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5

I think it is much clearer to stipulate that $U$ is an open set. Expressing it as an element of the topology does not increase the clarity of what you are saying.


4

This is clear: the components of $f$ are continuous. Now use the universal property of product spaces.


3

Consider the subbasic open set $$S_{V,n}=\prod_{k\in\Bbb Z^+}U_k\;,$$ where $U_n=V$ is an open set in $\Bbb R$, and $U_k=\Bbb R$ for $k\ne n$. It’s not at all hard to calculate $f^{-1}[S_{V,n}]$: $f(t)\in S_{V,n}$ if and only if $nt\in V$. If we let $g:\Bbb R\to\Bbb R$ be the function $g(t)=nt$, we can express this in terms of $g$: $t\in f^{-1}[S_{V,n}]$ ...


2

Your proof is almost valid, but it is unfortunately circular, because you use the following lemma: $$a \text{ is odd} \implies a^{n-1} \text{ is odd}$$ However, if you take the contrapositive of this statement: $$a^{n-1} \text{ is even} \implies a \text{ is even}$$ which is basically the same as your statement, except with $n-1$ instead of $n$. Therefore, ...


2

The result is correct if $\sum_{i=1}^na_i$ is a multiple of $n$. Let $a=\frac1n\sum_{i=1}^na_i$; we want to show that $$\sum_{i=1}^n\binom{a_i}r\ge n\binom{a}r\;.\tag{1}$$ Suppose that $a_i<a<a_k$. Then $$\begin{align*} \binom{a_i}r+\binom{a_k}r&=\binom{a_i}r+\binom{a_k-1}r+\binom{a_k-1}{r-1}\\ &\ge\binom{a_i}r+\binom{a_k-1}r+\binom{a_i}{r-1}...


2

Since $g$ and $h$ are continuous, $g^{-1}(U)\cap h^{-1}(V)$ is an open set containing $x$ and hence it contains an element $a$ of $A$. But $a\in g^{-1}(U)\cap h^{-1}(V)$ implies that $f(a)=g(a)\in U$ and $f(a)=h(a)\in V$ which contradicts the assumption that $U,V$ are disjoint


2

for $|x|<1$ : $$ \frac{1}{1-x}=\sum_{n\geq 0} x^n $$ put $t=-x$ you get : $$ f(t)=\frac{1}{1+t}=\sum_{n\geq 0} (-1)^n t^n=\sum_{n\geq 0} \frac{(-1)^nn!}{n!} t^n=\sum_{n\geq 0} \frac{f^{(n)}(0)}{n!} t^n $$ so $$ f^{(n)}(0)=(-1)^n n! $$


1

I think you have your wires crossed; particularly it seems like you're thinking about how the sum of the first $n$ odd numbers gives $n^2$. This is woefully incorrect. Here is how you should frame it: Suppose that $x_1,\ldots, x_n\ge 2$, then you want to show that $x_1\cdots x_n$ is odd if and only if $x_i$ is odd for all $i$. In terms of an induction ...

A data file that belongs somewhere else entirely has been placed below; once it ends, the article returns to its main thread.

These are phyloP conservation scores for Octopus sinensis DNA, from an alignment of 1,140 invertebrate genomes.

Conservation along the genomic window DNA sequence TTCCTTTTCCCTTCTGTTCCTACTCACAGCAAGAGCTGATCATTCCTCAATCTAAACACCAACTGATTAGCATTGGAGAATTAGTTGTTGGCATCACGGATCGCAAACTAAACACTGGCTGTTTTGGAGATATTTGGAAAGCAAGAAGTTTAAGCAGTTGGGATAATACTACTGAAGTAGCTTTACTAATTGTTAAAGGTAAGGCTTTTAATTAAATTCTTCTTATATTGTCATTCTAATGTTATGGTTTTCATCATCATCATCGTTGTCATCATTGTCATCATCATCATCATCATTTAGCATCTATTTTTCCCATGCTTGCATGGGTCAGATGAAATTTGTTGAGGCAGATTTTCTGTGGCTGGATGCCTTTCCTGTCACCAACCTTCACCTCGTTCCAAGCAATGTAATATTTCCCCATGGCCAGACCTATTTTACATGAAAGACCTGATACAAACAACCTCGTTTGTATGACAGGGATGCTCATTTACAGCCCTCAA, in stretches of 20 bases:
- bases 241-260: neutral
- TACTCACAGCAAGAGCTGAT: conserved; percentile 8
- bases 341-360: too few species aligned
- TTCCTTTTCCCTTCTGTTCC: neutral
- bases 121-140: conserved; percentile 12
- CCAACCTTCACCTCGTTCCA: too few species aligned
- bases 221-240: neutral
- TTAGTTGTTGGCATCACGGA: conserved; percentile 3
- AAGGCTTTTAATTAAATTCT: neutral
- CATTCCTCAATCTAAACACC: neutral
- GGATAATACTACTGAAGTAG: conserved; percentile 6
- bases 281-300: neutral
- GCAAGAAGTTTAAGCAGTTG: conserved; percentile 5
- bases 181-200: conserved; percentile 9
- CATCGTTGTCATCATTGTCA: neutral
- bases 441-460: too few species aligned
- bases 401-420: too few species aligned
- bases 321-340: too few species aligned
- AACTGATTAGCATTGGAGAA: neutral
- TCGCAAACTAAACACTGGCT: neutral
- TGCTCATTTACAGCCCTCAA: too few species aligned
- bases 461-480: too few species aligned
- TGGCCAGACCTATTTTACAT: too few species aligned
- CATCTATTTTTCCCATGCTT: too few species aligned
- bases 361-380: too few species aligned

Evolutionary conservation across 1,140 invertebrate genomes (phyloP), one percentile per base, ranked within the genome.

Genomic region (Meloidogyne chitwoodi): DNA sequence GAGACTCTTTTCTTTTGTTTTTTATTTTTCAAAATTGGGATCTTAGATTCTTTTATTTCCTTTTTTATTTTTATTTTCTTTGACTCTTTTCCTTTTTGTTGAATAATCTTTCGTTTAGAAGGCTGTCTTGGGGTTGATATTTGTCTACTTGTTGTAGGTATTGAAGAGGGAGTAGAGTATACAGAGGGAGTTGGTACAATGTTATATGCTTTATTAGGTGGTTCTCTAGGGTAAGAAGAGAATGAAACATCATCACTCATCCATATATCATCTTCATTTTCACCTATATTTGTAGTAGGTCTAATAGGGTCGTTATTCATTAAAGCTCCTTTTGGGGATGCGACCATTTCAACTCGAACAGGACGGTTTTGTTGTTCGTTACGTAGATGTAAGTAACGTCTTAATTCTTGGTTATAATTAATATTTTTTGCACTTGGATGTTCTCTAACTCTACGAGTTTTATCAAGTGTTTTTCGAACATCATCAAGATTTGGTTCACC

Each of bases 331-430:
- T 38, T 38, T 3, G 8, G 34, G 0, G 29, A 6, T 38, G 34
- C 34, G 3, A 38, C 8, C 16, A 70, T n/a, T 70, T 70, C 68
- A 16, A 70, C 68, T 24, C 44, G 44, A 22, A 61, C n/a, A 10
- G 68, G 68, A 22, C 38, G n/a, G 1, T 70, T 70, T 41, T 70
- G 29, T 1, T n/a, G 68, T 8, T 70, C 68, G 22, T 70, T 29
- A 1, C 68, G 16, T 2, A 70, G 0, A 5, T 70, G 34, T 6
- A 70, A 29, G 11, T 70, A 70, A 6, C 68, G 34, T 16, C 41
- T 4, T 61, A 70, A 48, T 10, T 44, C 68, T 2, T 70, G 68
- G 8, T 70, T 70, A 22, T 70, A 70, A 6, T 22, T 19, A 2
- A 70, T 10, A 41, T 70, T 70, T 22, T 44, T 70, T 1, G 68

1

the result is correct but in the demonstration it is best not to confuse the symbol $\varepsilon$ and $\delta$ Since $f$ is uniformly continuous then $\forall\epsilon>0, \exists\delta>0$ s.t. $\forall x,x'\in X, d(x,x')<\delta\Rightarrow\rho(f(x),f(x'))<\epsilon$ But since $(x_n)$ is Cauchy in $X$, then $\forall\delta>0, \exists N$ s.t. $\...


1

The proof of your claim comes down to proving whether $\pi_X\left ( \bigcup_iW_i\right ) = \bigcup_i \pi_X(W_i)$ where the $W_i$ are product open sets. Clearly if $U\times V$ is a product open set in $X\times Y$ then $\pi_X(U\times V) = U$. $(\Longrightarrow)$ Let $p \in \pi_X\left ( \bigcup_i U_i \times V_i\right )$, then there exists an element $q \in ...


1

I think it might raise eyebrows for those who are new to set theory and topology, but that is precisely why I like this notation. One better get used to certain sets having elements which are sets containing further elements themselves. That said, if you want to “translate” Let $U$ be an open set that contains $x$ a better solution in this case ...


1

much better to prove the contrapositive $a$ odd implies $a^n$ odd. This is easily proved by induction since the product of two odd numbers is odd.


1

Suppose $$A=B+C$$ If $$B^T=B, $$ $$C^T=-C,$$ then according to the known property of transposition of sum of matrices $$A^T=(B+C)^T=B^T+C^T=B+(-C)=B-C$$ Now we have $$A=B+C \tag 1\\ $$ $$A^T=B-C\tag 2\\$$ Adding $(1)$ to $(2)$ gives $$B={(A+A^T)\over 2}\\ $$ Subtracting $(2)$ from $(1)$ gives $$C={(A-A^T)\over 2}\\ $$



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